3.) http://legal-dictionary.thefreedictionary.com...


4.) http://www.history.com...


5.) books.google.com/books?isbn=8177648683


Debate Round No. 2
wrichcirw

Pro

Rebuttal

R1) While interesting, I move to dismiss CON's history lesson and charts.

- Do we need to know whether or not the GOP was formerly the Whig party, or that it changed ideologies in the past? No.

- What does a chart with impenetrable terms like "democratism" and "monarchal constitution" have to do with this debate?



R2) CON asserts:

"The Modern Republican Party tends to attract libertarians and conservatives. Conservatives are attracted to the Republican Party because they want to maintain the status quo of the constitution. Libertarians are attracted to the Republican Party because they favor limited government."

This fully conforms to the reasoning I laid out in round #2. "Status quo of the constitution" and "limited government" are cornerstones of classical liberalism. Republicans are liberals.



R3) CON makes a false distinction to reach a preposterous conclusion:

The defining factor between the two parties is that the Democrats favor Democracy or loose constitutionalism, while Republicans favor Republicanism or strict constitutionalism...The difference between a democracy and a republic is rule of law; instead of rule of law, democracies are restricted by majority rule.

- In order to substantiate this, CON will have to demonstrate that Democrats in Congress do NOT create laws, and instead cater to mob rule.

- CON will also have to demonstrate that Republicans do NOT favor majority rule, that the laws that Republican congresspersons pass are NOT products of the majority vote in Congress.


CON's assertions here are absolutely absurd. It lessens his credibility in regards to any discussion regarding the Democrats and the GOP. I move to ignore CON's framework, and to simply stick with what I've provided in round #2.



R4) CON makes an inaccurate assertion:

Classic Liberalism is a form of Libertarianism.

This seems minor but the point is significant. Libertarianism is a form of classical liberalism, not the other way around. Libertarianism is firmly grounded in the traditions of classical liberalism, like free markets, limited government, and freedoms of speech and religion - traditional American values.

Libertarians, modern conservatives, and modern liberals all share common ideologies found in classical liberalism, i.e. traditional American values. - All Americans are liberals.



R5) CON's main credible point of contention with my round #2 presentation is that

"Although Liberalism has become more popular in the modern era, it does not mean everyone is liberal. There are still nationalists, socialists, populists, and traditional conservatives who would not fall into the liberal category."

First of all, Liberalism has been popular in American since its inception. Liberalism = traditional American values.

I agree with CON that anyone can divide anything into more specific parts. Maybe there is no Democratic Party, and no Republican party, but rather factions within each party that vie for ideological control.

However, I find that such analysis obfuscates the matter at hand, which is to find common ground between the two parties and America at large.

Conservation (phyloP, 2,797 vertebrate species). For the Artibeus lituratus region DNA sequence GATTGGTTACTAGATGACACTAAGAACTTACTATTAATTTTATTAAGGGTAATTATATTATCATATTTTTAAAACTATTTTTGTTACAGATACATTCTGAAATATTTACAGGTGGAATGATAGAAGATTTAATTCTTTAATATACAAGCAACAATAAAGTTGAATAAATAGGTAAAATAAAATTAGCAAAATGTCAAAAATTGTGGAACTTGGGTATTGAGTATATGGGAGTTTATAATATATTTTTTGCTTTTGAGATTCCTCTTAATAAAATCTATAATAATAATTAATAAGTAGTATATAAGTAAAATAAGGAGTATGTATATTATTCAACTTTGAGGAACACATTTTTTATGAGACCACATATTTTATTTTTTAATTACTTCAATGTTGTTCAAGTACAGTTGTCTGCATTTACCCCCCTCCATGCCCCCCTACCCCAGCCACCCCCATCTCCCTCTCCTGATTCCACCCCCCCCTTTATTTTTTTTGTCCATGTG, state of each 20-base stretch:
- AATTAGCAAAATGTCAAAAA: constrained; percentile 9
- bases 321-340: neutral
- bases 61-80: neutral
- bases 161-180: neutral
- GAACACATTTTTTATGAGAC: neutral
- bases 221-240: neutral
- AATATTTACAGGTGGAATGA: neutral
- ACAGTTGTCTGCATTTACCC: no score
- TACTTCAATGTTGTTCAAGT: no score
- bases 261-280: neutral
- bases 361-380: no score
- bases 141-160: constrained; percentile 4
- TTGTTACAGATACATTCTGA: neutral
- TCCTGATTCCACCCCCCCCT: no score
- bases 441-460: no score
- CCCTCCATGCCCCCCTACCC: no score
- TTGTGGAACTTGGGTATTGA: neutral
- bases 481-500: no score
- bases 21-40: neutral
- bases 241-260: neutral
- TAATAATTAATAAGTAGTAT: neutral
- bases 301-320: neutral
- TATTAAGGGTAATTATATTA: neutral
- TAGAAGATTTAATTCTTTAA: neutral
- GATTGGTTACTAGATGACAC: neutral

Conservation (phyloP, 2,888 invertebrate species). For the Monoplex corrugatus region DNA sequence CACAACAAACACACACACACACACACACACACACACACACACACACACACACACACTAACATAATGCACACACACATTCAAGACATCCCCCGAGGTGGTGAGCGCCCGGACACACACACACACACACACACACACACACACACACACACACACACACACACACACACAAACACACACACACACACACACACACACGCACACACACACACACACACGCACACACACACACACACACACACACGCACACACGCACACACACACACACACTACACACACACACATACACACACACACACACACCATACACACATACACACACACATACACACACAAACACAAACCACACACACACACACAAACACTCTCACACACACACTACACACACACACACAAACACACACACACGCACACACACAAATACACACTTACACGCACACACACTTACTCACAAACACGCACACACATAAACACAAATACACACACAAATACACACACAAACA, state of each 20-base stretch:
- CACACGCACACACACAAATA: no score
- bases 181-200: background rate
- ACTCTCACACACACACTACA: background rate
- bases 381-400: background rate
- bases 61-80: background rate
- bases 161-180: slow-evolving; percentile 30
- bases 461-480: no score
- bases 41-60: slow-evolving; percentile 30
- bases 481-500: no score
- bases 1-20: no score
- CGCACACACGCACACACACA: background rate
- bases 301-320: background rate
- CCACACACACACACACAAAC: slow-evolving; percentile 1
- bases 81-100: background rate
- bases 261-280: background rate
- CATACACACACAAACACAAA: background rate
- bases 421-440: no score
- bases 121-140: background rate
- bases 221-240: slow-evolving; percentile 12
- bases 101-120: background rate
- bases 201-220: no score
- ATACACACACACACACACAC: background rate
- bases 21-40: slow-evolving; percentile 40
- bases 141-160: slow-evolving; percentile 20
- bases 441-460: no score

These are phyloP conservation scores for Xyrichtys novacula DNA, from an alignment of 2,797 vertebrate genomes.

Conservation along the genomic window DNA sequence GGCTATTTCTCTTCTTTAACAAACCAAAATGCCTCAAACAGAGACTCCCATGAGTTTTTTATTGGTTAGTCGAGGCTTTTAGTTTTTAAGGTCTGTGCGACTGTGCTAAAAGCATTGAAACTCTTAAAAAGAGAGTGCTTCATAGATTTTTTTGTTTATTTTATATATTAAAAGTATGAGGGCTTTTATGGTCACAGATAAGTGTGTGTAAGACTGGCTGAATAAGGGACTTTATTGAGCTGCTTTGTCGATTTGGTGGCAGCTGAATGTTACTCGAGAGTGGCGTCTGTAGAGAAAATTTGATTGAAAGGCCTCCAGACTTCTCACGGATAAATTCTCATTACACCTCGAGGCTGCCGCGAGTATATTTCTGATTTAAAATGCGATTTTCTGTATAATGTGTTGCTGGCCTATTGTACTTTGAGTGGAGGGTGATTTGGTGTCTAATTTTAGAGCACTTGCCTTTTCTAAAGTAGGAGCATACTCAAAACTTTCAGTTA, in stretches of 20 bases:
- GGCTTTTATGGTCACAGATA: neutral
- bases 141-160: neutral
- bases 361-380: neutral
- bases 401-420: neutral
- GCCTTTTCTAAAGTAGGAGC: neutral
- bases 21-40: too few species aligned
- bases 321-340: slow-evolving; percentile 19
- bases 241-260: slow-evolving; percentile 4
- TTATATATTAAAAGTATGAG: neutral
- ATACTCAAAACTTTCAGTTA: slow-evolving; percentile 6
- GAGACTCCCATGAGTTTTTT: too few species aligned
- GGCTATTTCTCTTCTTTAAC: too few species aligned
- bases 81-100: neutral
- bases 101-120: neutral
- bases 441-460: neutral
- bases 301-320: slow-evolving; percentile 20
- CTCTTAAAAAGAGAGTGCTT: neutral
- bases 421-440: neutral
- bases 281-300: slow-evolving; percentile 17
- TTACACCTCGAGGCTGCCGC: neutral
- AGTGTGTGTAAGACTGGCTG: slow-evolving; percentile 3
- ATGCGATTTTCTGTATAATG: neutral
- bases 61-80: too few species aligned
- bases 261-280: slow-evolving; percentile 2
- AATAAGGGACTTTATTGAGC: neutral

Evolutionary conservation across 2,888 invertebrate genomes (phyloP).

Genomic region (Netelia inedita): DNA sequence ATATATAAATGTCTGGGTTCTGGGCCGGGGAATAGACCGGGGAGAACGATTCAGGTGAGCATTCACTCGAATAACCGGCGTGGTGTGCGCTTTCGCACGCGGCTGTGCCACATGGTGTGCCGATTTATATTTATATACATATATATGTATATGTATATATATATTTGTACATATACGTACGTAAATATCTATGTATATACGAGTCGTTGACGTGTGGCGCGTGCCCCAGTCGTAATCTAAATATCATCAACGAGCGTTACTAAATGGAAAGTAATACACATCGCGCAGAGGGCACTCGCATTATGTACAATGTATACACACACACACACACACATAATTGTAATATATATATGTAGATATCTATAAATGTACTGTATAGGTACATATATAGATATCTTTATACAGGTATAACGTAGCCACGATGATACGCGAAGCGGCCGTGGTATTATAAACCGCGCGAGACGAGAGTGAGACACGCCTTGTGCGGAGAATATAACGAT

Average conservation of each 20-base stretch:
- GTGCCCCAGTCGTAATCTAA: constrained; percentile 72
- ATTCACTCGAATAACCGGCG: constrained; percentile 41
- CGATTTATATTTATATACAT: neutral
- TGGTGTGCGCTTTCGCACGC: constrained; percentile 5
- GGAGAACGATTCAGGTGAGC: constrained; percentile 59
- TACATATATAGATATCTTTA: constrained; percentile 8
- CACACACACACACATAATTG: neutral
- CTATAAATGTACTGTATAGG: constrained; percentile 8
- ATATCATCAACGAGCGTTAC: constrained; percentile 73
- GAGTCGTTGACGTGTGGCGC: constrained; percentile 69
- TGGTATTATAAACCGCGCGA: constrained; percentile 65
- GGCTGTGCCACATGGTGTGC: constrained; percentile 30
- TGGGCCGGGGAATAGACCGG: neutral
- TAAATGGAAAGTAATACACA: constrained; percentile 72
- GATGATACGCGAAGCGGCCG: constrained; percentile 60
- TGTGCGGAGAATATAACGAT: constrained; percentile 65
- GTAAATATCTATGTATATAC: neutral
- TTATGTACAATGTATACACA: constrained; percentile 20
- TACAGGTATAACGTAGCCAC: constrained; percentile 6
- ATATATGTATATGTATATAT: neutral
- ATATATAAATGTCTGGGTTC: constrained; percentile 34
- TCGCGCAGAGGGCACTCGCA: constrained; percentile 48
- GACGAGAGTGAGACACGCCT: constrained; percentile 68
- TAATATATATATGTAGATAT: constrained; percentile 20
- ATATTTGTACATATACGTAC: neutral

My main point in round #2 dealt with moderates - American liberals - which share common values with both Republicans and Democrats. For the GOP to develop a firm foundation with the American public, they would have to appeal to these moderates, and not the myopic groups that CON presents in his case.


Summary

A picture is worth 1,000 words:



The Statue of Liberty is one of the most recognizable symbols of classical liberalism in the world. Its message transcends party distinctions. It is a symbol of traditional American values, values both Democrats and Republicans share.

Whenever the GOP demonizes "liberalism", they inadvertently demonize principles upon which this country was founded. The GOP needs to focus more on demonizing socialism, not liberalism; otherwise they are on ideologically shaky ground. The Democrats simply do not have this problem, and thus claim the moderate vote.
DanT

Con


History of the Republican Party


Because Pro could not refute the history of the Republican Party he moved to dismiss it. Movement denied.


The Republican Party’s core ideologies have not changed; they still promote the sovereignty of the people, and rule of law. What have changed are their policies, and their views regarding the relation between the states and the federal government.


Pro claims that the terms used in my charts are “impenetrable”, when in actuality the terms are pretty cut and dry.


I will clarify the terms so he may better understand the context;


(n) Collectivism (the practice or principle of giving a group priority over each individual in it.)


(n) Individualism (a social theory favoring freedom of action for individuals over collective or state control.)


(n) Left Wing (the section of a political party or system advocating or based on thorough or complete political or social reform.)


(n) Right Wing (the section of a political party or system opposing political or social reform)


[1]


These 4 ideologies are comprised into 2 axes; sociopolitical and sociocultural. One’s position in regards to these 2 axes determines their ideologies regarding the policy of the state, the sovereignty over the state, and the sovereignty of the state. One can have a collectivist State policy, while advocating individualist sovereignty; the 3 categories are mutual exclusive, but they still have some influence on the motives behind the other 2 ideologies. For example; France is a Unitary Republic. A unitary state is collectivist, but a Republic is individualist.